Meaning making narratives among non-religious individuals facing the end of life

PI: Dr Christel Manning, Religious Studies, Sacred Heart University, USA

Christel Manning






Project team:

Dr Christel Manning, Sacred Heart University, USA (Principal Investigator)
Dr Vern Bengston, University of Southern California, USA (Consultant)

Dates: 1 July 2017- 30 June 2019
Award: £23,533.60

This project will explore the meaning-making narratives of non-religious Americans, both white and black, who are facing the end of life. Using a qualitative methodology, investigation will focus on two main research questions. The first pertains to content. What kinds of stories do non-religious individuals tell to make sense of death and dying? What general narrative patterns exist (in themes or structure), and what interpretive patterns exist as individuals apply a more general narrative to their own particular situation? The second research question is comparative. What are the similarities and/or differences between (1) non-religious individuals generally and religious individuals; (2) various types of non-religious individuals (atheist/humanist; spiritual/agnostic; indifferent); and (3) white Americans (who are over represented among the nonreligious) and African Americans (a group that is much less likely to be non-religious)?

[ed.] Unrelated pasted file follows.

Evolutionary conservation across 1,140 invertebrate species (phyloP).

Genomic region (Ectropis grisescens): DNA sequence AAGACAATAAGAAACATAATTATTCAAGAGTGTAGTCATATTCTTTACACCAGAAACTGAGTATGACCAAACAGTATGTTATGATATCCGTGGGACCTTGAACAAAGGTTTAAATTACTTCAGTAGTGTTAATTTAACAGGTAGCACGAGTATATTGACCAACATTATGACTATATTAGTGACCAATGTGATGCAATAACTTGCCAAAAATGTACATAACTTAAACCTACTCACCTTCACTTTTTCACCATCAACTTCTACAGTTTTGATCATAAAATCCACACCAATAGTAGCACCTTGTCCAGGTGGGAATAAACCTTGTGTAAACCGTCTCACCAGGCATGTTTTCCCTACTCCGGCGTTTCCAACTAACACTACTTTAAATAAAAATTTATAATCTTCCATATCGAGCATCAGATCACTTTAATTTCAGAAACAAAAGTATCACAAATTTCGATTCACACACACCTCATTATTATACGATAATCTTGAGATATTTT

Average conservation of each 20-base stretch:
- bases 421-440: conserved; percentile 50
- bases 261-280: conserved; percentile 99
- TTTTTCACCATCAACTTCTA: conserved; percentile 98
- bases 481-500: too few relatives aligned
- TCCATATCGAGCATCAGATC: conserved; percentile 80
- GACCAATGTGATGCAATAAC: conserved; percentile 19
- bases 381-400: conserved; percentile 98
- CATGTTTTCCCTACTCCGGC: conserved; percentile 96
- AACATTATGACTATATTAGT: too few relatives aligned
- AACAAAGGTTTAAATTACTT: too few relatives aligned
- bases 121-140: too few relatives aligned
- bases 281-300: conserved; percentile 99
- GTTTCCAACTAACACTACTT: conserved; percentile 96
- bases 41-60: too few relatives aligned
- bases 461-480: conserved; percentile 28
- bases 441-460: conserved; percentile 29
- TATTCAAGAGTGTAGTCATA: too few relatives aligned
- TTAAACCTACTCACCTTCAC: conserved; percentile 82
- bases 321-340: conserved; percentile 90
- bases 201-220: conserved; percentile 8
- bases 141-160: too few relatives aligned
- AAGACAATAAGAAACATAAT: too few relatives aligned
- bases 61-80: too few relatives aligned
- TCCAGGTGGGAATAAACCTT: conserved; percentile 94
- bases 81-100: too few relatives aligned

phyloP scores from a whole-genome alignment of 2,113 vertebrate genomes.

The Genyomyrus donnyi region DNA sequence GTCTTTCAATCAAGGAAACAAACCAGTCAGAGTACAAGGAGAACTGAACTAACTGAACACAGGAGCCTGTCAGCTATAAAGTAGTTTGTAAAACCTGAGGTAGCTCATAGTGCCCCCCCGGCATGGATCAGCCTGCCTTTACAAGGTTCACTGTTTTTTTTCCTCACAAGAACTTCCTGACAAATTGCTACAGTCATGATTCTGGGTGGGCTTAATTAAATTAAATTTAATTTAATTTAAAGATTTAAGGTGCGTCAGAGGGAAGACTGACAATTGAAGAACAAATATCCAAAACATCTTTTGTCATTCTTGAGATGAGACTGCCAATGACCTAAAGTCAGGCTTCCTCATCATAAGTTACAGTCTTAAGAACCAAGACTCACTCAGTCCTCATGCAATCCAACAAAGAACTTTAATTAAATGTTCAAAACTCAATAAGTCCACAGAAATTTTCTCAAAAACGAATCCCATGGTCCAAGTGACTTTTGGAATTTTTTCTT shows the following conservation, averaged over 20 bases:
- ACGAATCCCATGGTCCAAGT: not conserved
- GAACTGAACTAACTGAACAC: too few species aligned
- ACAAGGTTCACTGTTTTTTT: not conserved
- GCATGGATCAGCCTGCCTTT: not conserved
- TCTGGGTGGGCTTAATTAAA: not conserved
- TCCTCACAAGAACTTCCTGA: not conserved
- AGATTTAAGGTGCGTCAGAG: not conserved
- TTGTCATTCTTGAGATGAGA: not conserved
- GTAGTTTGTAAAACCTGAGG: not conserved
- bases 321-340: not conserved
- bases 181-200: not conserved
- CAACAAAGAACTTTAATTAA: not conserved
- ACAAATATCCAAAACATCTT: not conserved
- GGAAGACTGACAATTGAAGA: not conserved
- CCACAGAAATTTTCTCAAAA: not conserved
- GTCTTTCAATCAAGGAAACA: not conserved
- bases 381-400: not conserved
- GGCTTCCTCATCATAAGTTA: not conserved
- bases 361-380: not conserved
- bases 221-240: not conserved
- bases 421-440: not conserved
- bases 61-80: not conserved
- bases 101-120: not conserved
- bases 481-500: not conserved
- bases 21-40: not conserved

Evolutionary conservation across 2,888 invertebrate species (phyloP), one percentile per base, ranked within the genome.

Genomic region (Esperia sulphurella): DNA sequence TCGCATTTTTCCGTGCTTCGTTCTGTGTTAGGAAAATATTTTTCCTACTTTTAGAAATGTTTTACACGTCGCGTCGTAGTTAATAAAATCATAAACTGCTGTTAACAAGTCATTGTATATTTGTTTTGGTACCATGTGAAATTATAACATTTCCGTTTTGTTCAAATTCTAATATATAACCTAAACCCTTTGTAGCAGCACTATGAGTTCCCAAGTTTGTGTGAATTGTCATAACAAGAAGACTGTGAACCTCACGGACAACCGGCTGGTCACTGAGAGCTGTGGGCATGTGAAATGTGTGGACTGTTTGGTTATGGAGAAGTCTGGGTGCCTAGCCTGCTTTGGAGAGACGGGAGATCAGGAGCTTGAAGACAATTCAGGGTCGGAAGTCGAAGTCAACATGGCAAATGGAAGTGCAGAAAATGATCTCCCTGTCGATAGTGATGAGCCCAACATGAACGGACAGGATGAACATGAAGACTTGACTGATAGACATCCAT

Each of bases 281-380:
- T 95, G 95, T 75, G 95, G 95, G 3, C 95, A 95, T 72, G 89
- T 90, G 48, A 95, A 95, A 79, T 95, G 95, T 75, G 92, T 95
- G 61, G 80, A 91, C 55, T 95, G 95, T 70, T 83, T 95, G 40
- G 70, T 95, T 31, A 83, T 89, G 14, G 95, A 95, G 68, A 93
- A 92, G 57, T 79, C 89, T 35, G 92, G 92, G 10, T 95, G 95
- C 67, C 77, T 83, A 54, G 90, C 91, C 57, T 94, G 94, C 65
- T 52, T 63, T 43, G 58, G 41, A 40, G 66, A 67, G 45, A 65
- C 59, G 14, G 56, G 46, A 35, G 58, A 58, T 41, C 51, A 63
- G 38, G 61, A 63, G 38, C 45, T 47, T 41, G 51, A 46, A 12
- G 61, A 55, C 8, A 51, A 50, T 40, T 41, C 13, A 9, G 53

The project will proceed in two phases. Phase 1 will be a pilot study of 30 elders (individuals over 75) that will include both non-religious and religious respondents for comparison. The purpose of the pilot is to test both the screening and interview instruments and improve these as needed. Phase 2 will be a larger study of 100 additional respondents focusing specifically on non-religious individuals. Phase 1 will be conducted at the Mary Wade Home (MHW), a facility providing assisted living and off-site elder services in New Haven, CT. Phase 2 will begin at MWH but will extend to additional facilities across the greater Connecticut and New York area.